Proposition 19 recently passed in California, the results of which could mean property tax breaks for those over 55 in the state and potential tax increases for those inheriting homes from their parents or grandparents. For those homeowners thinking of downsizing, or those thinking their children will one day inherit their home, this law has new implications.
What are the tax breaks?
For those living in California who are over 55, as well as, those with certain disabilities or who lost their home due to wildfires or natural disasters, you can now sell your home and transfer your current property tax base to a new property anywhere in California of equal or lesser value. When you buy a more expensive home than what you sell your residence for, there will be a smaller adjustment up of tax basis than what would have happened prior to Proposition 19. In addition, you can do this tax basis transfer a total of three times. This is a big change for people looking to downsize. As many people begin thinking about their retirement planning in San Diego, the idea of downsizing is often a major discussion. Whether people want to get equity out of their home, have less maintenance, or just move to be closer to family, downsizing can have a number of benefits for retirees. Before this proposition, one major drawback to downsizing was losing your original tax basis on your home. People would be moving into a smaller and less expensive home but often seeing their property taxes double. Proposition 19 removes that worry for those over 55 now.
How does Proposition 19 affect my estate planning?
If an owner gifts, sells or transfers through inheritance a home to a child or a grandchild and they proceed to use it as their primary residence, barring a few situations based on property sale value, there is no change. They get to keep the original tax basis on which your property taxes have been based on. However, if they use it as a rental, second home, or anything other than a primary residence, then a new tax assessment will occur based on the current market value of the home and their property taxes will potentially have a big increase. This has a big impact, as many of the popular coastal cities in California see upwards of 60% of inherited homes being used as rentals or second homes.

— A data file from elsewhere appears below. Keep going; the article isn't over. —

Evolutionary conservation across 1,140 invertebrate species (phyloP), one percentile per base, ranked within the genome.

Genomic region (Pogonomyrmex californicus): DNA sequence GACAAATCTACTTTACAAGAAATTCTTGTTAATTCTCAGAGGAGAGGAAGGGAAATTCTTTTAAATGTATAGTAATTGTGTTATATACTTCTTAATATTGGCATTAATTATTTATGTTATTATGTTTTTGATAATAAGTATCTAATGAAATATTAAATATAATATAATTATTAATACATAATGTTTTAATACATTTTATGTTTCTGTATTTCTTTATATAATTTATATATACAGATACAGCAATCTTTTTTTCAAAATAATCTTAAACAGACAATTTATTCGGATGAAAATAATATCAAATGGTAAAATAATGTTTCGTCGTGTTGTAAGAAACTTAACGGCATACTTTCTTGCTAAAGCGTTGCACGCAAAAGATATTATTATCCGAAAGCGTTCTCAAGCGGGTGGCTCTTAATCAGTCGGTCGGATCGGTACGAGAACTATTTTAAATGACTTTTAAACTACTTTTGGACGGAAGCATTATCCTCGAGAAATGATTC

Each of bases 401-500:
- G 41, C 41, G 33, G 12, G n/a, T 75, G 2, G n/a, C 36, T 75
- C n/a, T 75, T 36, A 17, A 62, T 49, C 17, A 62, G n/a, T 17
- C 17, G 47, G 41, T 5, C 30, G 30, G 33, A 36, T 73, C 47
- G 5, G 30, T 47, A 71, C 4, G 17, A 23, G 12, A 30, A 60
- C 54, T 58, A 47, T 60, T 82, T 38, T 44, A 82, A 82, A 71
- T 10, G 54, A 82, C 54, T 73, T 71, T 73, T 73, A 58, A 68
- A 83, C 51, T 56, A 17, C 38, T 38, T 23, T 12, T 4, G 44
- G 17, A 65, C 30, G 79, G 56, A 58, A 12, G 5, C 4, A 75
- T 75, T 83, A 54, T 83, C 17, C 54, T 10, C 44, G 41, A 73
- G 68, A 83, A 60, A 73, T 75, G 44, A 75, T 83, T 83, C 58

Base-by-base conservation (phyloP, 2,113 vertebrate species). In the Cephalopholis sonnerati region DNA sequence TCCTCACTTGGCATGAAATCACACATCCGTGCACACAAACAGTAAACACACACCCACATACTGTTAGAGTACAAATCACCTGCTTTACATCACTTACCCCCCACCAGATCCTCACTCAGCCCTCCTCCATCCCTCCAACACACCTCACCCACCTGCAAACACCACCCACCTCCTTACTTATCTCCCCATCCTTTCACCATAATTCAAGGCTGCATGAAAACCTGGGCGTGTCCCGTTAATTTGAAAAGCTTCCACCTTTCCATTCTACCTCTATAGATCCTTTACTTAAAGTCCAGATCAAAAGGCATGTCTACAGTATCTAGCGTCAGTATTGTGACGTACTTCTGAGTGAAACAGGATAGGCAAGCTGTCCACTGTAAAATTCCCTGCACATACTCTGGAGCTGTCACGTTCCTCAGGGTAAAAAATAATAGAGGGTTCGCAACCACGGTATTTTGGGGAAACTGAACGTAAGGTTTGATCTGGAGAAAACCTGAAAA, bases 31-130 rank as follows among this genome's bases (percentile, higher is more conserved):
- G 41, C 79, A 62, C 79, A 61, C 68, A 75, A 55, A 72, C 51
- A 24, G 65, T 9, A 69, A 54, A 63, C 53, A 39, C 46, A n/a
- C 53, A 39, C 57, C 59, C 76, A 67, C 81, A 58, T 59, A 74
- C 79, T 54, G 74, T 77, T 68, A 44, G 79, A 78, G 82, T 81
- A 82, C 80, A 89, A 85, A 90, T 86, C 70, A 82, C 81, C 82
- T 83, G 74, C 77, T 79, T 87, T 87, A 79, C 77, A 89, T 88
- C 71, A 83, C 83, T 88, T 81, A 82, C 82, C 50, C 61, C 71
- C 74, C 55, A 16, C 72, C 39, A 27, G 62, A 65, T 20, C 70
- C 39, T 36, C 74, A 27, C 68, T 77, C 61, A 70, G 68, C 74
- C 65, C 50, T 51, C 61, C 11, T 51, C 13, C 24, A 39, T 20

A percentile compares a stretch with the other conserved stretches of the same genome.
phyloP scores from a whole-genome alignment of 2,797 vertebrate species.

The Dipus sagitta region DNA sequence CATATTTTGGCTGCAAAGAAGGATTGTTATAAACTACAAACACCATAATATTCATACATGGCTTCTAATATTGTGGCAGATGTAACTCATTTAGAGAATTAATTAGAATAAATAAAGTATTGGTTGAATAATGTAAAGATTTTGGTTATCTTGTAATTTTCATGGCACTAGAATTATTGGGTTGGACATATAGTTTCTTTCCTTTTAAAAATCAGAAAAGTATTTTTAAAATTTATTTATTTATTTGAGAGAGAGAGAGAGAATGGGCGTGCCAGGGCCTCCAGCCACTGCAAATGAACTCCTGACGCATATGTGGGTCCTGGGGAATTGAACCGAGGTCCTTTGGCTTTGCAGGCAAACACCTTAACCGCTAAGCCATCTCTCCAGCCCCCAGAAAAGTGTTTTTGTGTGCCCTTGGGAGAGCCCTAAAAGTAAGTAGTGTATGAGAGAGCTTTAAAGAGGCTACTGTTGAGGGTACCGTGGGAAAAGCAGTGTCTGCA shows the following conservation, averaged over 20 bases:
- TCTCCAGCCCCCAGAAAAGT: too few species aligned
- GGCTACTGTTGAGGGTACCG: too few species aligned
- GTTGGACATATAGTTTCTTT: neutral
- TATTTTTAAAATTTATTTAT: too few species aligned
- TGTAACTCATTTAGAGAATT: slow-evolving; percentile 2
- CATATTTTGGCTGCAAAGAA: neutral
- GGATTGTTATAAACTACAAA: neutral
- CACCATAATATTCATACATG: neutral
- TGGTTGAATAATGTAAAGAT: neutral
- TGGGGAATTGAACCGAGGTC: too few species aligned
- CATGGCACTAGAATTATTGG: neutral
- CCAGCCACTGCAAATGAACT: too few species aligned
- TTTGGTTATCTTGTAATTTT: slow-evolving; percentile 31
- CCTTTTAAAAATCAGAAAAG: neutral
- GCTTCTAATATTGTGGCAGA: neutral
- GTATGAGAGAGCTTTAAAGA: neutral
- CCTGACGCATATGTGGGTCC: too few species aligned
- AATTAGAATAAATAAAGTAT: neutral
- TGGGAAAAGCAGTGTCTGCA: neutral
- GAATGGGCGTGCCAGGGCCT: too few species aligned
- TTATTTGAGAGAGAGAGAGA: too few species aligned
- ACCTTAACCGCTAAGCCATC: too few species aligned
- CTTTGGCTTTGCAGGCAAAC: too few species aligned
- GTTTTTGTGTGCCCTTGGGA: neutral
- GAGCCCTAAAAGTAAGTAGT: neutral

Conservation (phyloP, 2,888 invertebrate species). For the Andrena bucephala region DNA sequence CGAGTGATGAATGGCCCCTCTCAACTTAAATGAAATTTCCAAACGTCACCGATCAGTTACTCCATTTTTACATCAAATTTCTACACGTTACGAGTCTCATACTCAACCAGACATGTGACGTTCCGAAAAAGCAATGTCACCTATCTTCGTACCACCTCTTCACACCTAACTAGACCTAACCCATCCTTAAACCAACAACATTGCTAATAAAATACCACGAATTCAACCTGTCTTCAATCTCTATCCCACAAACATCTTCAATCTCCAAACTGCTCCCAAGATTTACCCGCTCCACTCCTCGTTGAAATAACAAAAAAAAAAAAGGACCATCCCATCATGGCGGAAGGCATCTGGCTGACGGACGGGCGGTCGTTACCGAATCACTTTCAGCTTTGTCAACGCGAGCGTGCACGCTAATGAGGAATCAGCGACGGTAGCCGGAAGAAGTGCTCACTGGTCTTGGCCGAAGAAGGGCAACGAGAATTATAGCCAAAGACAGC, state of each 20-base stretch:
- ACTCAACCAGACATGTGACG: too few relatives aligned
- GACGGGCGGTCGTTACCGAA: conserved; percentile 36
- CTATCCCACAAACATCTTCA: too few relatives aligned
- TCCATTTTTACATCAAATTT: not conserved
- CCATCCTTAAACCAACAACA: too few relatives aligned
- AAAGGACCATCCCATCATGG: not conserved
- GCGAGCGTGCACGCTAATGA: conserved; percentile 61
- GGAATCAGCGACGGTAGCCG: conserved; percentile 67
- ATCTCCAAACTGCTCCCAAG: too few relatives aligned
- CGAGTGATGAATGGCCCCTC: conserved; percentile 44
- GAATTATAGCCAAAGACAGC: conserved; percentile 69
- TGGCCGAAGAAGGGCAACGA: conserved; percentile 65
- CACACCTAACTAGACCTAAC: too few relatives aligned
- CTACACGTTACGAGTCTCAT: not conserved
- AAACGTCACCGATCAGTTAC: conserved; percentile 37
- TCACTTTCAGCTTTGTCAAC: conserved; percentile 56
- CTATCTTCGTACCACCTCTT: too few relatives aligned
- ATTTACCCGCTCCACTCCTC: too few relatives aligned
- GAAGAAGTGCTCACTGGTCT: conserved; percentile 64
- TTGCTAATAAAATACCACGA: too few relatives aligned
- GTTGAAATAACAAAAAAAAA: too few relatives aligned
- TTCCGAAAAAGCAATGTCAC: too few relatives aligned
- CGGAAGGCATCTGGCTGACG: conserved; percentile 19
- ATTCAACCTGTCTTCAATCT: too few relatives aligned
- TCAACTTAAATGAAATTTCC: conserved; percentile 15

How does capital gains work on a home sale?
The tax brackets for capital gains were not changed from Proposition 19. Here is a short review. Selling a primary home you have lived in for 2 of the last 5 years gives you a big tax benefit. Selling a home is like selling a stock, if you made money, it will be taxed as a short term gain if you sold it within a year or a long term gain if you sold it after holding it for over a year. The difference is when selling a home, each taxpayer gets an exemption from paying tax on a certain amount of gains. That exemption is $250,000 for a single tax filer and $500,000 if married or filing a joint tax return. For example: If you bought your home years ago for $500,000, and now sell it for $1,000,000, you would have a long-term capital gain of $500,000. If you are a married couple you can use the exemption on your first $500,000 in gains and in this example will potentially not owe any taxes on the sale of your primary home! Also, any improvement made such as updating kitchens or bathrooms, those costs get added to the original cost basis of the home purchase price years ago.
Does this potential tax break on your property tax make you more interested in selling or downsizing? Let us know if we can help you understand your options. If you are at the stage of thinking you will be selling your home, it is worth the time to review, plan for, and understand if you will qualify for these exemptions and what can be done to make the most of your situation.
*All information is for discussion purposes only. Please consult your tax professional for additional information.